To be a certified member of that ancient and noble order of the Brotherhood of the Angle, one must be something of an eternal optimist. After all, what angler, when he expectantly sallies forth to the lake or stream, doesn’t secretly harbor in the back of his mind the idea that today could possibly be the greatest day of fishing in his life? And who among us doesn’t have the eternal hope that the last pool up ahead may be the one that harbors that huge monster just waiting to be caught, or that his last cast may be the one that catches the biggest fish of the day. Indeed, that’s why we make that “last cast” at least a dozen times before grudgingly putting our rod away for the day. That optimistic spirit was definitely in play on the day of the following tale.
It was early summer and I had just received a “new” antique reel that I wanted to try out. It was a Hardy Perfect from the 1930’s, the quintessential high-end fly reel of that and many a succeeding decade. Made in merry old England, it was a desirable collector’s piece and there are fanatical collectors out there who can tell which one of the over 100 variations it was just from the sound of the click. But I always like to use the reels in my collection, so I put on a 3wt silk line and mated them with a willowy 7’ bamboo rod and planned to go in search of brook trout, one of my favorite prey. The night before I had carefully put a new coat of flotation wax on the line, an ancient and sacred ritual of yesteryear that your grandfather and possibly father remember, if they were fly fishermen.
Early the next morning, just after sunrise, I eagerly ventured forth to the nearby stream, which shall remain nameless for obfuscations sake. Suffice it to say that it was one of those little clear, cold mountain streams, born from hidden springs way up in the Catoctin highlands, that cascade down the mountain amongst tunnels of mountain laurel and rhododendron in an epic series of achingly beautiful waterfalls, plunge pools, and riffles, to finally flow easily on the flatland below. There was a parking area on the side of the road so I pulled in, geared up, and went downstream aways so I could fish my way back up to the car.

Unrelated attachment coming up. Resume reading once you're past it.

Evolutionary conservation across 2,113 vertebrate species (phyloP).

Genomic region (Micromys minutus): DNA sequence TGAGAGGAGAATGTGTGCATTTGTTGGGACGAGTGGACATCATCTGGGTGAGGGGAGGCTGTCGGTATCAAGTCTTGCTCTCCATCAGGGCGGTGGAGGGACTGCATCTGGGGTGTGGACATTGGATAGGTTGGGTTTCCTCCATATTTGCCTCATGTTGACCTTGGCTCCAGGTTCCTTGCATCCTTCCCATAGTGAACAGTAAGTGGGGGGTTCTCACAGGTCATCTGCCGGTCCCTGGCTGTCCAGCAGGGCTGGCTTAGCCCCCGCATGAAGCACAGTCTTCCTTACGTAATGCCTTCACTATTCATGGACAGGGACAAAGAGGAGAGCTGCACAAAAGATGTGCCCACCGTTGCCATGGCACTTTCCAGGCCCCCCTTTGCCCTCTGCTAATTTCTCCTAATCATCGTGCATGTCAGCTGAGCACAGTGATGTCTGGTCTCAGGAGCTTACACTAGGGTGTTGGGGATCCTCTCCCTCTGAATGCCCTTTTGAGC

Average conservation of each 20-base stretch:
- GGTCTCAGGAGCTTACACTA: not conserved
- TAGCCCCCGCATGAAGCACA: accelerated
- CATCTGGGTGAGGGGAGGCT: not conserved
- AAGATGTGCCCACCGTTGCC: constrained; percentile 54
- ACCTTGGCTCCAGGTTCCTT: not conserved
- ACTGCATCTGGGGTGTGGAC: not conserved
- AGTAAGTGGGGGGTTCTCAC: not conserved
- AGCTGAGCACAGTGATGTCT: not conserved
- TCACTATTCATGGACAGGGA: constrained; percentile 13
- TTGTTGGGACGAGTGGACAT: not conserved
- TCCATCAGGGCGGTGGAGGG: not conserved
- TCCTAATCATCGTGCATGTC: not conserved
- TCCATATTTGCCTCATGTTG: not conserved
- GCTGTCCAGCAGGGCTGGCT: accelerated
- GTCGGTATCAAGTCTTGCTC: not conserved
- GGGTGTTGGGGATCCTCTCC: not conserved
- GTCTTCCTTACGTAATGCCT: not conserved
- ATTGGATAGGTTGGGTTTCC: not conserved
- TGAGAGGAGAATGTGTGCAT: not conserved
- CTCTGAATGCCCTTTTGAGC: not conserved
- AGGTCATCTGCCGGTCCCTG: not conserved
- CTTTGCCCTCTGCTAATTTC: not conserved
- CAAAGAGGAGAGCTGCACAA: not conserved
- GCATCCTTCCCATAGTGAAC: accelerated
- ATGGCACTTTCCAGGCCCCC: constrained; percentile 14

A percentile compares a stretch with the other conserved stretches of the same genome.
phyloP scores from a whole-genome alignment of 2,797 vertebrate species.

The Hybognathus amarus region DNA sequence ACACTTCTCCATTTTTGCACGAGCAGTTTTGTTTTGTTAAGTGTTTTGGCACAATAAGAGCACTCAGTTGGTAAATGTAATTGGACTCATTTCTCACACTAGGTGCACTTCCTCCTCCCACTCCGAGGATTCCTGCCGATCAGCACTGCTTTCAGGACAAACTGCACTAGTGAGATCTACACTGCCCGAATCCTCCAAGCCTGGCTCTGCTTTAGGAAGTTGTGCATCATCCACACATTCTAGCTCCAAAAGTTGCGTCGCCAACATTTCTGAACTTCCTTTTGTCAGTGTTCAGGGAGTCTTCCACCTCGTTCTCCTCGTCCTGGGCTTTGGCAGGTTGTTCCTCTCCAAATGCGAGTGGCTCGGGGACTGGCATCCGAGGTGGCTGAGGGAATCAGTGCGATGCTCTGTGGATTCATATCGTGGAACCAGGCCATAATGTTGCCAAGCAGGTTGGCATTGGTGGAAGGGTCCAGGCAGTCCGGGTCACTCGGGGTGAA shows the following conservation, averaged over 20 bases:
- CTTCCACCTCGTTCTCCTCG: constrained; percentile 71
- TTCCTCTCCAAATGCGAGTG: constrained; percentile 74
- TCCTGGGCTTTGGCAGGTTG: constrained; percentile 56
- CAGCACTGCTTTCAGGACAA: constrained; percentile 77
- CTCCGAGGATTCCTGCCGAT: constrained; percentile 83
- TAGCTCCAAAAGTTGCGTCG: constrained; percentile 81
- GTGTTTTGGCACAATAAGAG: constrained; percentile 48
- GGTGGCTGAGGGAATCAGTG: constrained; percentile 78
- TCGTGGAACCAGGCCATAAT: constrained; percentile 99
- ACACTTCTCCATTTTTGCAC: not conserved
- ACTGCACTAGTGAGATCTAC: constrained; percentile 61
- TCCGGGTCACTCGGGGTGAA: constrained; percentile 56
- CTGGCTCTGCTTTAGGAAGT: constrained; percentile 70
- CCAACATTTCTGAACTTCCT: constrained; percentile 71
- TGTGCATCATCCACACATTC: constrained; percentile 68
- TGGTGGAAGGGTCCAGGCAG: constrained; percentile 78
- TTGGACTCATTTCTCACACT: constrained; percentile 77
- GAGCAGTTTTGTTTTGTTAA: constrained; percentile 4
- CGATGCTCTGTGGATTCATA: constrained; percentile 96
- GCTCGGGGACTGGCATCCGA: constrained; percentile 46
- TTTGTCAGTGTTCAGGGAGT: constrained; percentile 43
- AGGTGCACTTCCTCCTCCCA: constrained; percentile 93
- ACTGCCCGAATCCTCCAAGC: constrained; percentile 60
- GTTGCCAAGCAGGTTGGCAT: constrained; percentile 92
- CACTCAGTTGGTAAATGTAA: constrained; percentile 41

It was finally warm enough for wet wading so, unencumbered by waders or hip boots, I fished the pocket water and small pools heading upstream. I prefer to use dry flies almost exclusively for brook trout, so I was fishing a small Royal Coachman, about size 18. I managed to catch and release a couple of beautiful brookies in the 5-6” range, which was standard for this stream, but the action was sparse.
I had gotten back to the parking area and was tired and hungry and ready to call it a day when I saw something I hadn’t noticed before, a deep pool right below the cars. It looked to be about 3’ deep, which was unusually deep for this stream. Being right off the parking area, it looked like it probably had a larger population of beer bottles than trout. But I thought I saw some movement out of the corner of my eye, so I sat down for a few minutes to watch. There, in the middle of the pool, I saw a large fish rising.
After excitedly watching the fish rise a few times and figuring that a larger fly would catch a larger fish, I tied on a size 12 elk hair caddis. I approached the pool from downstream, staying far enough away so as not to spook the fish. I nervously started false casting and letting out line so I could daintily drop the elk hair caddis in the pool where I has seen the fish rise. Before I could do that, of course, my excitement got the better of me and I got caught up in a tree behind me. So I went back, retrieved the fly, checked the leader, and sat down to compose myself a little before making another attempt.
Finally, it was time to try again. Sneaking back up to within casting range, I again started letting out line, being extra careful to avoid any hangups. When the proper amount had been let out, I dropped the fly into the middle of the pool. There was a quick flash and large splash and the fish was on! I could immediately tell that this fish wasn’t the standard 6” brookie. It even crossed my mind that it may be an errant rainbow trout that had somehow managed to get where it shouldn’t be. It put a big bow in my little rod and did a few laps around the pool. I moved up past the tail of the pool so I could bring it in. I had to be careful, as I was using a 7x leader. When I finally and oh so gently coaxed it to the bank, I saw that it was a gorgeous brook trout about 12” long! I was surprised, since I didn’t know that they got that big in these tiny streams! After snapping a quick picture, I carefully unhooked and released him back into the pool, hopefully to be caught again another day. I sat down on the bank to rest and feel gratitude for the fish, the stream, and the day. So, I guess the moral of this fish tale, and yes there is a moral, is to fully embrace that eternal optimism that is part and parcel of the true fisherman’s character. Fish that last pool up ahead, even if it is right by the parking lot. Stay on the stream just a little longer, even if it is getting dark. And make that last cast as many times as you can. You never know when it will pay off and, after all, that’s the whole point.
By Kevin Haney
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